Jellies invade Pontiac trees

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Kate Aley

I've always wanted to write a sensationalistic headline like that

The jellies are real however.

This month, reports have come in of juniper trees hung with these strange, amazing and reasonably disgusting-looking star-like jelly shapes: a fungus? a flower? Let's ask Dr. Internet.

Turns out these weird formations are a symptom of Juniper-Hawthorne rust, a plant disease closely related to Cedar-Apple rust.

According to Rob Sproule of SalisburyGreenhouse.com (a gardening website from Alberta), infected junipers (or cedars with a related condition) become hung with gelatinous orange blobs along their branches, generally if the month of June has been especially wet. 

"They look like orange octopuses, with slimy tentacles called teliohorns dangling from the main gooey mass," writes Sproule. "Each teliohorn has thousands of spores inside of it just waiting to catch a ride on the breeze and ride through the garden.  When they mature in mid-summer, the dispersing spores can only latch on to a specific secondary host. In the case of Juniper-Hawthorne rust, the spores travel from their primary host (junipers) to their secondary hosts (hawthorne, mountain ash and apples)."

According to the Salisbury website, junipers are not damaged by the attack. However, if it gets to apple trees, it can lead to 'significant defoliation and reduced fruit yield'. 

"The secondary hosts don’t acquire the gelatinous teliohorns. They get rust spots on their leaves that are orange with dark red to black centers. In the late summer, a different kind of spore blows from the secondary host back to the primary, where it lurks over winter until it can re-emerge in the spring," writes Sproule.

Luckily, there is an relatively easy fix for this.

"Whether you can catch the growing gall [pictured below] or find the unmistakable orange blob the next spring, it’s important to remove the growth before it spores and damages the secondary hosts. Cut all infected branches eight inches from the growth. Burn the fungus and disinfect your tools with a light bleach solution," Sproule advises.

"If it’s already on your apples, hawthorne or ash trees, remove as many infected leaves as feasible. The fewer leaves there are, the fewer spores will find their way back to the primary host to continue the life cycle. As a precaution, if you find the orange blobs you could sprinkle some sulfur dust on the leaves.The best defense is to keep the primary and secondary hosts separate."

Let me know if you've seen any of these hideous delights and, if so, what you plan to do about it.

Nos autres nouvelles / Our other News

Warming up for Christmas at the Santa Claus Parade

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Kate Aley

Once more the Quyon Lions' Club Santa Claus Parade, held Saturday December 9, was a great success. Warmly-dressed families lined the streets to enjoy the decorated floats, horses and of course, St. Nick himself. As the Beach Barn is conspicuously absent this year, the parade's normal route was reversed, with participants gathering at the Ste. Marie's Catholic church parking lot and walking down the hill to the intersection with Clarendon. From there, the parade continued to the Onslow Elementary School gym where hot food and drinks were served as kids lined up to speak to Santa about a few important matters.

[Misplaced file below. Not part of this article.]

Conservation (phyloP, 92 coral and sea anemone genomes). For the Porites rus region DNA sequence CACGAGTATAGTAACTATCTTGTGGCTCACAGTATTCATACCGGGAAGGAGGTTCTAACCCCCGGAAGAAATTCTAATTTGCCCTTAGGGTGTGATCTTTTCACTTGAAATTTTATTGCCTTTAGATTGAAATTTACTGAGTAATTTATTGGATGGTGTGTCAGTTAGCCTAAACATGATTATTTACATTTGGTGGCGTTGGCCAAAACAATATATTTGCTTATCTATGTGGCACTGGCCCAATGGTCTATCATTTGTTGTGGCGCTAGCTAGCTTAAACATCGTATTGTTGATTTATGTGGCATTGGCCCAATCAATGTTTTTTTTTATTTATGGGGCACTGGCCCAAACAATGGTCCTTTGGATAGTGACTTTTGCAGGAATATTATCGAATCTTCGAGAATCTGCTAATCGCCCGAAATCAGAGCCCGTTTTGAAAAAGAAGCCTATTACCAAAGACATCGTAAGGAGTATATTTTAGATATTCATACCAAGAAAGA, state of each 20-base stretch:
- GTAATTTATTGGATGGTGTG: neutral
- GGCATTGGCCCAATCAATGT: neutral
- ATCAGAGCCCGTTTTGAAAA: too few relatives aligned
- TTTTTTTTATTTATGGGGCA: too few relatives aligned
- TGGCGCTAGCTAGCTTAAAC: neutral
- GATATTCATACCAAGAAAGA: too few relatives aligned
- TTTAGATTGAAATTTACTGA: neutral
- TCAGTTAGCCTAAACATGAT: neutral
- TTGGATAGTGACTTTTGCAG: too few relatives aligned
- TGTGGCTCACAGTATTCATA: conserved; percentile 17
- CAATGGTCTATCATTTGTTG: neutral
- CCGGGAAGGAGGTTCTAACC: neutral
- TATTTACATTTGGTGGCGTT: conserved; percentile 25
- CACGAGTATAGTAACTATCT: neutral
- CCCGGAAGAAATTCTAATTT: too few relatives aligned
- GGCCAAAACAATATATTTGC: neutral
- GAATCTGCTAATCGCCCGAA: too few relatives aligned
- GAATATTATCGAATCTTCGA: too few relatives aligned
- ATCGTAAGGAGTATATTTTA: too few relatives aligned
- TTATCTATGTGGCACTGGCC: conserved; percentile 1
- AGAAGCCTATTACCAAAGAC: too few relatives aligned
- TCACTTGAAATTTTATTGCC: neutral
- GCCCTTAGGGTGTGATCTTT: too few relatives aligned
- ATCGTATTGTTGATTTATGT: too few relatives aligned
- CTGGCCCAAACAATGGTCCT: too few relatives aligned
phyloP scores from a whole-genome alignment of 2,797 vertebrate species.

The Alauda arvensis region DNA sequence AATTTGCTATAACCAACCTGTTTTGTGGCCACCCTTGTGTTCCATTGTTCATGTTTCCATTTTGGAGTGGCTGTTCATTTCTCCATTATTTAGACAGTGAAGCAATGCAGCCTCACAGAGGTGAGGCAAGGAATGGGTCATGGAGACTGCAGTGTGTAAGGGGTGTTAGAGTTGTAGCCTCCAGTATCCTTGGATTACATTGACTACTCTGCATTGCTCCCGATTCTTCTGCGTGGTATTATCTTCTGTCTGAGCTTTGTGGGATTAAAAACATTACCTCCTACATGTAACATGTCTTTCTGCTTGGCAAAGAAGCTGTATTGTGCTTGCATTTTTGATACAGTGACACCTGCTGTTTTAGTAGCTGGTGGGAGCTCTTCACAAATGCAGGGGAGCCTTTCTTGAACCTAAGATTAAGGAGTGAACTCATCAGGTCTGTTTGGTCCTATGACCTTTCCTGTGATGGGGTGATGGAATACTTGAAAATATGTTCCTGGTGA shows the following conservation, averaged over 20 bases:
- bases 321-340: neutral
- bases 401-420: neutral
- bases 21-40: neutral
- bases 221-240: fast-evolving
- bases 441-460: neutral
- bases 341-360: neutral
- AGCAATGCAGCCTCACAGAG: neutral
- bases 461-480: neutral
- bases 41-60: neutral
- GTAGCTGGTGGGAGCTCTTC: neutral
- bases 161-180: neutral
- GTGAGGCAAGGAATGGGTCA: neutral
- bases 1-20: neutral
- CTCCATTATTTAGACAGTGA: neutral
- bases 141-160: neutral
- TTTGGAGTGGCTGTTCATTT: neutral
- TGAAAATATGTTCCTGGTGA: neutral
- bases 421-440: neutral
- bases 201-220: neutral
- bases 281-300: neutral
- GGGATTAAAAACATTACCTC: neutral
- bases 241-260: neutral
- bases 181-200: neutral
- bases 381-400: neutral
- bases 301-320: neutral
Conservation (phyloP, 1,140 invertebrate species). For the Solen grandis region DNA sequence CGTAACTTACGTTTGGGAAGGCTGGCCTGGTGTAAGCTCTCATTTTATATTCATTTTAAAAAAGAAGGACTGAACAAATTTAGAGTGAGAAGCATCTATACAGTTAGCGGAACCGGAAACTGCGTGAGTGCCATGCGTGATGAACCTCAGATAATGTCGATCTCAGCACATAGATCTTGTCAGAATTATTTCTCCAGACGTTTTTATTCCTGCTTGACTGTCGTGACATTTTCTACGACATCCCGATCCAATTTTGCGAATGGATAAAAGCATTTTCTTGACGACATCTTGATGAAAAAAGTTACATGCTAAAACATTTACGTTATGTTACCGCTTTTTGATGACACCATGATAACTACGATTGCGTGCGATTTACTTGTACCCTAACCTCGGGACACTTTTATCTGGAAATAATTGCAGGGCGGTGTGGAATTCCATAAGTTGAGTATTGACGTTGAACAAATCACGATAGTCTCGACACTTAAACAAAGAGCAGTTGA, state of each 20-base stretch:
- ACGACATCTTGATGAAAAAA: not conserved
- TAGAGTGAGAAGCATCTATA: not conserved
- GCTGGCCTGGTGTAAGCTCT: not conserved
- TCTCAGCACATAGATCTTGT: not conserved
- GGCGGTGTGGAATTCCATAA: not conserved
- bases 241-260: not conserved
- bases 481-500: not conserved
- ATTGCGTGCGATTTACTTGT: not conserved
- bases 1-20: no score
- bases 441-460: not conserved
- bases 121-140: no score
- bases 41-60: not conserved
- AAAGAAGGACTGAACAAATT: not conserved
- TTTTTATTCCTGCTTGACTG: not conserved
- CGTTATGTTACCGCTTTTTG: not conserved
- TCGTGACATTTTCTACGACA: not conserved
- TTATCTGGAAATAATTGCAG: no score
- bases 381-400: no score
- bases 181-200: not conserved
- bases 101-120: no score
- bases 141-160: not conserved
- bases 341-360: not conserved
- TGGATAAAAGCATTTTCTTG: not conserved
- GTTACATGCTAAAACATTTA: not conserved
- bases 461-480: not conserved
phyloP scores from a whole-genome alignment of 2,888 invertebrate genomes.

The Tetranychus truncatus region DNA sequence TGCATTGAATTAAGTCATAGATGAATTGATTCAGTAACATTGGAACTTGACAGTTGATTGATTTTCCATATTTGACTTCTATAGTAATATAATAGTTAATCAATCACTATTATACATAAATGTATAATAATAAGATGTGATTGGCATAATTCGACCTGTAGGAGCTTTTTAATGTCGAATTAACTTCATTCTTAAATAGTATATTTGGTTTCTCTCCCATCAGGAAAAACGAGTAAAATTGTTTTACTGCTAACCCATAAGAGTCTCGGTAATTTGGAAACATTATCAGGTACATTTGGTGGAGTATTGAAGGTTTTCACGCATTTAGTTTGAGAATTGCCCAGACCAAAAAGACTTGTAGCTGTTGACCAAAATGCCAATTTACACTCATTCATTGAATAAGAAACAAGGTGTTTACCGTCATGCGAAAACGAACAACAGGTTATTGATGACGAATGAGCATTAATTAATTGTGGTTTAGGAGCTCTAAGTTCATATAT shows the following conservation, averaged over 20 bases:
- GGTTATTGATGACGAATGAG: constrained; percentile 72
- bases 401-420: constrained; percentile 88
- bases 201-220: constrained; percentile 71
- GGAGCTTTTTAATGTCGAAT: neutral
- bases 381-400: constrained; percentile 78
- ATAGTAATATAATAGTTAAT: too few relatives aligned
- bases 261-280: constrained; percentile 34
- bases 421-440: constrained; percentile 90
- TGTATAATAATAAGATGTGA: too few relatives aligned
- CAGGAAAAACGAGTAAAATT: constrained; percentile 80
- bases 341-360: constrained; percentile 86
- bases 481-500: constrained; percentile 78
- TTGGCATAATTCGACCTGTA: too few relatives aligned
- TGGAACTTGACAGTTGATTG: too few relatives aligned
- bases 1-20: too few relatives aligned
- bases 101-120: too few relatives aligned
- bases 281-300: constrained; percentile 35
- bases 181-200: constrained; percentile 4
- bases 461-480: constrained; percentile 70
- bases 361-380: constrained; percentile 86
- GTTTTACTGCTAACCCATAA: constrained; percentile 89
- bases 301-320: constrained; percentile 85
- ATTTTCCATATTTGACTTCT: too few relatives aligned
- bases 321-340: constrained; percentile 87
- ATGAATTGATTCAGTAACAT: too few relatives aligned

Slippery sh*t: unidentified effluent causes accident

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Kate Aley

A serious single-vehicle roll-over was caused early morning on December 4 by a deep slick of some kind of waste matter spilled on Highway 148 near Parker Road in Luskville. Pools of what appeared to be septic waste or liquid animal manure were at least two or three meters in length and possibly 4 cm in depth, according to witnesses.

Christmas House Tour lights up the night

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Kate Aley

The houses on the Quyon Pastoral Charge Christmas House Tour warmly received 150 visitors this year. Five family homes in Quyon and Luskville were decorated to perfection to the appreciation of all. Above, the Draper homestead in Luskville.

Scheer in Pontiac: We shouldn’t let the politics of envy divide one group of Canadians against another

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Thomas Soulière

SHAWVILLE — The leader of the Conservative Party of Canada spent the first day of December visiting the federal riding of Pontiac with stops in Campbell’s Bay, Fort Coulonge and Shawville to speak to farmers, small business owners and voters about the CPC’s position on the Liberal government’s tax policy and to show the Conservative’s strong support of supply management.

It's beginning to look a lot like Christmas: Luskville craft bazaar

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by: 

Kate Aley

Slippery driving and chilly weather did not deter participants from attending the annual craft bazaar and breakfast event at the Luskville Community Centre on Sunday, November 19th.

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